Tuesday, April 1, 2008


Tolstoy Lied: A Love Story by Rachel Kadish kind of did a number on me. I finished it on the last day of my trip, when I was feeling sort of tired and a little sick. So: reading, but with vulnerabilities. The novel's heroine is a literature professor who wants to debunk Tolstoy's line from Anna Karenina: "Happy families are all alike; every unhappy family is unhappy in its own way." She says that would mean that "a person must be unhappy in order to be interesting." So she tells us her engaging love story, which is really very well done. It feels so true -- exciting but not romanticized. A fleshy sort of love story, with the realness intact. She follows it past the early euphoria, through rough patches and a separation and back to equilibrium. So as in life, it's a big old log flume ride, and you go for it, but spend a lot of time wondering if it's worth the stress. In the meantime, there's great stuff about academic politics and good secondary characters. Just an enjoyable read.

The problem for me is that she begins as a happy and contented single woman. Not shunning romantic encounters but not actively seeking them either. Good naturedly fending off efforts by friends and family to get her paired off. She got my hopes up that we might somehow return to happy singlehood, instead of ending up with, as Bridget Jones calls them, the smug marrieds (present company excluded, of course, my dear, dear readers). Which is where everybody always ends up, now and forever, world without end amen. She winds up her story with the "what I've learned" chapter, which she has earned. But there's an air of "now that I love, I'm doing life's real work" that grates. Her lover's proposal of marriage represented an invitation to "stop watching the mess of human desire from the shoreline."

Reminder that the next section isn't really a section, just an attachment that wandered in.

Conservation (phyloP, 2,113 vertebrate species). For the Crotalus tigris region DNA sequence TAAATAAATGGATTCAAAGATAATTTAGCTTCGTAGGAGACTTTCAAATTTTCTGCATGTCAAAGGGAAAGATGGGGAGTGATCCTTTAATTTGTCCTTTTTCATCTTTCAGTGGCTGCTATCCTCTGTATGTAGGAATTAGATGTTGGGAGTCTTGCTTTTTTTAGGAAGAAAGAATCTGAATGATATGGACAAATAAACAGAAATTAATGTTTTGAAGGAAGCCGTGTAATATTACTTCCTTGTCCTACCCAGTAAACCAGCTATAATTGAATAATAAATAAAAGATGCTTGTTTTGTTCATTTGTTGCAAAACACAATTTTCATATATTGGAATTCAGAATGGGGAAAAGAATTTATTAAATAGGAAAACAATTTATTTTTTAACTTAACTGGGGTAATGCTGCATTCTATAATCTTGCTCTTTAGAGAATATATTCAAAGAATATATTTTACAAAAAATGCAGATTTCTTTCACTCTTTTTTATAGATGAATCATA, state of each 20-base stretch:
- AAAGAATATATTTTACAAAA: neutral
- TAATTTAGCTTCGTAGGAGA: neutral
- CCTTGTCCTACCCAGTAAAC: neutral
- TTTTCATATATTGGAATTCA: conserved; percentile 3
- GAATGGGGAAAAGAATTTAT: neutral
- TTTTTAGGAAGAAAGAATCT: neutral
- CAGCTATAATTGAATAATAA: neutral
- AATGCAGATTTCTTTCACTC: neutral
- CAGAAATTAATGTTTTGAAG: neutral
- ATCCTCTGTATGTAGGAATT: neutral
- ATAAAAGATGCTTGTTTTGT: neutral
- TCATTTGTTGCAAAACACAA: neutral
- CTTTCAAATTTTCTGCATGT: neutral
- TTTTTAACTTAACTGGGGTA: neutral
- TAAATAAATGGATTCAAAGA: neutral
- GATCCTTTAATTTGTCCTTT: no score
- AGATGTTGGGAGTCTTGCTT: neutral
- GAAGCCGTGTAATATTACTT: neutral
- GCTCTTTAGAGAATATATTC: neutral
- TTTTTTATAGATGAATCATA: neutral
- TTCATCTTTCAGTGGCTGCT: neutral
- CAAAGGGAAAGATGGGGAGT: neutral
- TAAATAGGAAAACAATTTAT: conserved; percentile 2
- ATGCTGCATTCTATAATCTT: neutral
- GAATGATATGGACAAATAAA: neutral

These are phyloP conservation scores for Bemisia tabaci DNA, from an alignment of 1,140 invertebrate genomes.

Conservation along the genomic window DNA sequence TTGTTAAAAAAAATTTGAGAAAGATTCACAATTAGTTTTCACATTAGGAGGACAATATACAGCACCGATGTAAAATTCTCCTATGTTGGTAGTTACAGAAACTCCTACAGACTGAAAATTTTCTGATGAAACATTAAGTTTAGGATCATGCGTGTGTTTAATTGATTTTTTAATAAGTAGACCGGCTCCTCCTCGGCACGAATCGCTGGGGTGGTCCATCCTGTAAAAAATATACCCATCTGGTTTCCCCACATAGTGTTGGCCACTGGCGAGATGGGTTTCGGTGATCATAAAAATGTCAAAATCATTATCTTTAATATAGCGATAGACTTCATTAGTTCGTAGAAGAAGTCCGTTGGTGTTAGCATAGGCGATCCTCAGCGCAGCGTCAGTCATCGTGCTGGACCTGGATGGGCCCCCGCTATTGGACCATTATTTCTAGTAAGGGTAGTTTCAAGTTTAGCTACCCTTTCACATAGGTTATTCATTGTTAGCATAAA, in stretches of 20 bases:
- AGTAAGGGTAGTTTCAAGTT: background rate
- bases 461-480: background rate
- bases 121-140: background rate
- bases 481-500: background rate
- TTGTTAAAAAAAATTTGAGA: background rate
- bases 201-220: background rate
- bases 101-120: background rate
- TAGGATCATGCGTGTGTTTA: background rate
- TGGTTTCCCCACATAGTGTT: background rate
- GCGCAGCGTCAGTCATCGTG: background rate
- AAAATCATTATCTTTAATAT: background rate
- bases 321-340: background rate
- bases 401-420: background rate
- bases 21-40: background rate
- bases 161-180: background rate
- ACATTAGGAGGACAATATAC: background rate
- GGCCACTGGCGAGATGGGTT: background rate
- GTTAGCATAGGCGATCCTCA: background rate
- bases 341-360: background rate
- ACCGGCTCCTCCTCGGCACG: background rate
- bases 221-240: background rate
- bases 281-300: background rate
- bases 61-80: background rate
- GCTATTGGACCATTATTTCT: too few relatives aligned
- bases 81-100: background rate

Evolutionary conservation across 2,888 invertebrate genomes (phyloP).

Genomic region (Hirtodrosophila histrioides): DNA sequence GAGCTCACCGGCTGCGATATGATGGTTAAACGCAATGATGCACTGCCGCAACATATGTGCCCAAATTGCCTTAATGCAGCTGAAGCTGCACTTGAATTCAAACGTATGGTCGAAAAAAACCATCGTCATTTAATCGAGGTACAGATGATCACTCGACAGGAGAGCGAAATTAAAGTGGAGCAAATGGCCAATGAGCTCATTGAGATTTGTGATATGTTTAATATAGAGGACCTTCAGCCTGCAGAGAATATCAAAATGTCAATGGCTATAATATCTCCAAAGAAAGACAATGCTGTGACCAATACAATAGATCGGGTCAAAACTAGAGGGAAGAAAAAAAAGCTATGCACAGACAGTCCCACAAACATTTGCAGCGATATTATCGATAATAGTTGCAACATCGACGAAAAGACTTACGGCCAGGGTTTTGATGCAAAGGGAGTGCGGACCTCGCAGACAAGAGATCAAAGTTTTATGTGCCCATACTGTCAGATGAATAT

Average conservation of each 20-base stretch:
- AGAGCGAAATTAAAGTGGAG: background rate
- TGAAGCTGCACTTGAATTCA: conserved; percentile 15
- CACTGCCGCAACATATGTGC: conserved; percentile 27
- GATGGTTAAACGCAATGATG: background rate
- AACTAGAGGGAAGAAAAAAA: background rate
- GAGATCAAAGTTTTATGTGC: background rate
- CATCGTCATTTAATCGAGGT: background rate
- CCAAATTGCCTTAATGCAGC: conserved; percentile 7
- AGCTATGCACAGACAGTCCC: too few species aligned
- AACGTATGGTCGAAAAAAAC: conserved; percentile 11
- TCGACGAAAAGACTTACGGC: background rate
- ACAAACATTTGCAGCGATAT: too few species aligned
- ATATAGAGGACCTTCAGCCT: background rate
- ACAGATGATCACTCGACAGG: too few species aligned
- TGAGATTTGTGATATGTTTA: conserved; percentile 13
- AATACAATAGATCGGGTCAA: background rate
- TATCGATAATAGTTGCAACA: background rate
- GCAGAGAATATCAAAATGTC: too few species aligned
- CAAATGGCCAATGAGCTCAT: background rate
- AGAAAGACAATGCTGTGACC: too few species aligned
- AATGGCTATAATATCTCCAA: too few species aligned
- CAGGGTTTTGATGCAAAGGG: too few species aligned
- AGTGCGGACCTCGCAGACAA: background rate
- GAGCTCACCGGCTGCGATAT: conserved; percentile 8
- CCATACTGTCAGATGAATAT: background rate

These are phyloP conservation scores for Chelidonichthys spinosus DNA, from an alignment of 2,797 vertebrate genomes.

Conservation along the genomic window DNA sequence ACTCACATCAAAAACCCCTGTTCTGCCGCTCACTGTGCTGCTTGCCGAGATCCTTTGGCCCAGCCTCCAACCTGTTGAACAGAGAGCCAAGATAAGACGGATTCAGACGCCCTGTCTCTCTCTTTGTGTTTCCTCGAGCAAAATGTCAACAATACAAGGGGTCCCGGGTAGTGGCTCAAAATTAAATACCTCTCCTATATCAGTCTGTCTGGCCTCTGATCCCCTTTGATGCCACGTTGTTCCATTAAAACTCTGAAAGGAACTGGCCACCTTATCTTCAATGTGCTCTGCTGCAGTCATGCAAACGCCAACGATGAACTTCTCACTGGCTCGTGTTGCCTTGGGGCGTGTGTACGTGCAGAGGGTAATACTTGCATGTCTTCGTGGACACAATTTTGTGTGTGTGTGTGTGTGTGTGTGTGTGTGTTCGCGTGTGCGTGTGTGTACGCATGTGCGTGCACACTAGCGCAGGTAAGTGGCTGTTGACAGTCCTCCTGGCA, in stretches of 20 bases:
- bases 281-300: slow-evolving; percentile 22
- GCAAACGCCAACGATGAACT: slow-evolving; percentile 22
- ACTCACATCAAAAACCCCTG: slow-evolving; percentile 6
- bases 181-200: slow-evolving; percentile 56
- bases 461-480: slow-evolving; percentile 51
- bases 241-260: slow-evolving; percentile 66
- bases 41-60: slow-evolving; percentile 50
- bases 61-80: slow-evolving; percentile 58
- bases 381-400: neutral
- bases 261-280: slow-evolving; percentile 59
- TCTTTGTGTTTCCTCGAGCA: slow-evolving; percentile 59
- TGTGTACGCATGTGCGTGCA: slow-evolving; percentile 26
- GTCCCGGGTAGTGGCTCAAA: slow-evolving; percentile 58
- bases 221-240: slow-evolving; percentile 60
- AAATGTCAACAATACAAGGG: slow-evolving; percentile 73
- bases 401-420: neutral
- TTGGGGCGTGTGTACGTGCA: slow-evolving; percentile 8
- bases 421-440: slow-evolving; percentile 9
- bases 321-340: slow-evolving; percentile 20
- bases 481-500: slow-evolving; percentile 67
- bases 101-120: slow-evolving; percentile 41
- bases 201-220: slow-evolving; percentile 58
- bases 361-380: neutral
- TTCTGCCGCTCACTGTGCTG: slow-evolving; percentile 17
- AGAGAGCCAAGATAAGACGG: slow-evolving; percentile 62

Sigh. I know, it said "love story" right on the cover. What did I expect? I'm such a sponge -- I absorb all these absurd messages and take them to heart. What am I, 13 years old? I can't think for myself? But these repeated demonstrations of how I am living but half a life in my singledom are so very, very tiring. Love can kiss my ass.

Still: Yay!


Night Editor said...

I hear you. Maybe you'll want to check out this new book: "The New Single Woman," by E. Kay Trimburger, from Beacon Press. The blurbs:

"The Good News from Planet Singleton is that despite overwhelming cultural messages to the contrary, it's possible for women to live happily ever after alone . . . Trimberger's research skills are impressive and her message clear."
-Publishers Weekly

"This fascinating study is the perfect antidote to the onslaught of books telling women to marry or be miserable. The women Trimberger depicts have complex and interesting lives enriched by . . . children, family, lovers, and most of all friends. Must reading for the single, the coupled, and everyone in between."
-Katha Pollitt

Sassmaster said...

Awesome! Thanks NE

One Heart Dancing said...

My favorite mountain lodge (Shadowcliff.org--look it up!), is stuffed with bookshelves stuffed with old old books. Last time, I found one called

Living Alone and Liking It.

It's from some pre-feminist era, the 1940s or 1950s, and has line drawings that remind me of James Thurber. The pages I glanced at were funny and I was all ready to settle down with this woman bucking the gotta-marry trend way back then ... until I saw a clipping stuck in the front cover:

She got married.


One Heart Dancing said...

PS I like your writing.